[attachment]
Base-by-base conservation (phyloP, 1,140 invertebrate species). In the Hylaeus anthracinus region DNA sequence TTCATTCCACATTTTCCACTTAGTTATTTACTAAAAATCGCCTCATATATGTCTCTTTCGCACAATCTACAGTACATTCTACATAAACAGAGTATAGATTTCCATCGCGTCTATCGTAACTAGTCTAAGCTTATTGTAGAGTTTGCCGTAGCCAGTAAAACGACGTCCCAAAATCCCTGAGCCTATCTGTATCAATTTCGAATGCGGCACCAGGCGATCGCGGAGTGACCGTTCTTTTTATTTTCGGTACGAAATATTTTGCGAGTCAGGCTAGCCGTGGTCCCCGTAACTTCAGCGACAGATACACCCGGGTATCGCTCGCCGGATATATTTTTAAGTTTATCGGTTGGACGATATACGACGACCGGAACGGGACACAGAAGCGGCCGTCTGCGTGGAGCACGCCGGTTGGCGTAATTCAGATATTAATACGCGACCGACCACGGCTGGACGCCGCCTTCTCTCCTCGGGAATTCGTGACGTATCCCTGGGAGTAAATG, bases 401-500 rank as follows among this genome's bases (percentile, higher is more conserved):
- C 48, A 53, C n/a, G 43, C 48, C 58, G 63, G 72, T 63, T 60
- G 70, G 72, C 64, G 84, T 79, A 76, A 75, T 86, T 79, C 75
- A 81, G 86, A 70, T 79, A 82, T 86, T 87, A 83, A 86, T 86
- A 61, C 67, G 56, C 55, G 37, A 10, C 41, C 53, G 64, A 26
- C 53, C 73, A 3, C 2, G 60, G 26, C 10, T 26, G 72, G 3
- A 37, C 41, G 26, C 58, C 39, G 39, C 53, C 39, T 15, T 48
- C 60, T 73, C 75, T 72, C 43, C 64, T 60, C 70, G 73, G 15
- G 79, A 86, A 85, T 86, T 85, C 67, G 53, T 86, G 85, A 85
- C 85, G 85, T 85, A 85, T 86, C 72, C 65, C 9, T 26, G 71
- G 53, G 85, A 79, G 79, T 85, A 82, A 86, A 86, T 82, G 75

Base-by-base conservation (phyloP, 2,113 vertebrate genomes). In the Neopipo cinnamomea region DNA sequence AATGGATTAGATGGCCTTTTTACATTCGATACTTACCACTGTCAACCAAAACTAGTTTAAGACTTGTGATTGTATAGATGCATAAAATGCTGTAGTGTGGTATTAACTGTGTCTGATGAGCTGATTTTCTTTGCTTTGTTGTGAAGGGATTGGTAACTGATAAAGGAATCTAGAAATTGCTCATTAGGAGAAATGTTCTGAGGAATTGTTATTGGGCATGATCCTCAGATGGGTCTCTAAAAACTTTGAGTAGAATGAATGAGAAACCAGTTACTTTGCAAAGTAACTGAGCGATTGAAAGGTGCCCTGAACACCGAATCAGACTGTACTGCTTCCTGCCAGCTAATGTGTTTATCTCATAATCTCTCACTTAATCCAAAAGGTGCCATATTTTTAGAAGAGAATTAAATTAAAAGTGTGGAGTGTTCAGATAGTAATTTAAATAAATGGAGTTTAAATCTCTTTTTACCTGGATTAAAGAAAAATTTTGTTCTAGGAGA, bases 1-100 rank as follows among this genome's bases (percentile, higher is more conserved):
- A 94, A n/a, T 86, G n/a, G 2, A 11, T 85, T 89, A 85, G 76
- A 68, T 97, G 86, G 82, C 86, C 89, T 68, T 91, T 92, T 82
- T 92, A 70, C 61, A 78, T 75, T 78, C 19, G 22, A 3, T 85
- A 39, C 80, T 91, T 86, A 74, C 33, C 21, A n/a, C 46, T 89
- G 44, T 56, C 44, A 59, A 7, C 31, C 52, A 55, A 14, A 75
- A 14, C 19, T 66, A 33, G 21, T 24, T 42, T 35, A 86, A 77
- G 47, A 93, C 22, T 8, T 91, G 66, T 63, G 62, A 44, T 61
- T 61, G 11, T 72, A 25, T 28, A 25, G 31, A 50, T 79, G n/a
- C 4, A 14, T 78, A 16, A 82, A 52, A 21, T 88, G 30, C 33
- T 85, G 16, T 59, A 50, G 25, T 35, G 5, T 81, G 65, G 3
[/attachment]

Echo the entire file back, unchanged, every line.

Base-by-base conservation (phyloP, 1,140 invertebrate species). In the Hylaeus anthracinus region DNA sequence TTCATTCCACATTTTCCACTTAGTTATTTACTAAAAATCGCCTCATATATGTCTCTTTCGCACAATCTACAGTACATTCTACATAAACAGAGTATAGATTTCCATCGCGTCTATCGTAACTAGTCTAAGCTTATTGTAGAGTTTGCCGTAGCCAGTAAAACGACGTCCCAAAATCCCTGAGCCTATCTGTATCAATTTCGAATGCGGCACCAGGCGATCGCGGAGTGACCGTTCTTTTTATTTTCGGTACGAAATATTTTGCGAGTCAGGCTAGCCGTGGTCCCCGTAACTTCAGCGACAGATACACCCGGGTATCGCTCGCCGGATATATTTTTAAGTTTATCGGTTGGACGATATACGACGACCGGAACGGGACACAGAAGCGGCCGTCTGCGTGGAGCACGCCGGTTGGCGTAATTCAGATATTAATACGCGACCGACCACGGCTGGACGCCGCCTTCTCTCCTCGGGAATTCGTGACGTATCCCTGGGAGTAAATG, bases 401-500 rank as follows among this genome's bases (percentile, higher is more conserved):
- C 48, A 53, C n/a, G 43, C 48, C 58, G 63, G 72, T 63, T 60
- G 70, G 72, C 64, G 84, T 79, A 76, A 75, T 86, T 79, C 75
- A 81, G 86, A 70, T 79, A 82, T 86, T 87, A 83, A 86, T 86
- A 61, C 67, G 56, C 55, G 37, A 10, C 41, C 53, G 64, A 26
- C 53, C 73, A 3, C 2, G 60, G 26, C 10, T 26, G 72, G 3
- A 37, C 41, G 26, C 58, C 39, G 39, C 53, C 39, T 15, T 48
- C 60, T 73, C 75, T 72, C 43, C 64, T 60, C 70, G 73, G 15
- G 79, A 86, A 85, T 86, T 85, C 67, G 53, T 86, G 85, A 85
- C 85, G 85, T 85, A 85, T 86, C 72, C 65, C 9, T 26, G 71
- G 53, G 85, A 79, G 79, T 85, A 82, A 86, A 86, T 82, G 75

Base-by-base conservation (phyloP, 2,113 vertebrate genomes). In the Neopipo cinnamomea region DNA sequence AATGGATTAGATGGCCTTTTTACATTCGATACTTACCACTGTCAACCAAAACTAGTTTAAGACTTGTGATTGTATAGATGCATAAAATGCTGTAGTGTGGTATTAACTGTGTCTGATGAGCTGATTTTCTTTGCTTTGTTGTGAAGGGATTGGTAACTGATAAAGGAATCTAGAAATTGCTCATTAGGAGAAATGTTCTGAGGAATTGTTATTGGGCATGATCCTCAGATGGGTCTCTAAAAACTTTGAGTAGAATGAATGAGAAACCAGTTACTTTGCAAAGTAACTGAGCGATTGAAAGGTGCCCTGAACACCGAATCAGACTGTACTGCTTCCTGCCAGCTAATGTGTTTATCTCATAATCTCTCACTTAATCCAAAAGGTGCCATATTTTTAGAAGAGAATTAAATTAAAAGTGTGGAGTGTTCAGATAGTAATTTAAATAAATGGAGTTTAAATCTCTTTTTACCTGGATTAAAGAAAAATTTTGTTCTAGGAGA, bases 1-100 rank as follows among this genome's bases (percentile, higher is more conserved):
- A 94, A n/a, T 86, G n/a, G 2, A 11, T 85, T 89, A 85, G 76
- A 68, T 97, G 86, G 82, C 86, C 89, T 68, T 91, T 92, T 82
- T 92, A 70, C 61, A 78, T 75, T 78, C 19, G 22, A 3, T 85
- A 39, C 80, T 91, T 86, A 74, C 33, C 21, A n/a, C 46, T 89
- G 44, T 56, C 44, A 59, A 7, C 31, C 52, A 55, A 14, A 75
- A 14, C 19, T 66, A 33, G 21, T 24, T 42, T 35, A 86, A 77
- G 47, A 93, C 22, T 8, T 91, G 66, T 63, G 62, A 44, T 61
- T 61, G 11, T 72, A 25, T 28, A 25, G 31, A 50, T 79, G n/a
- C 4, A 14, T 78, A 16, A 82, A 52, A 21, T 88, G 30, C 33
- T 85, G 16, T 59, A 50, G 25, T 35, G 5, T 81, G 65, G 3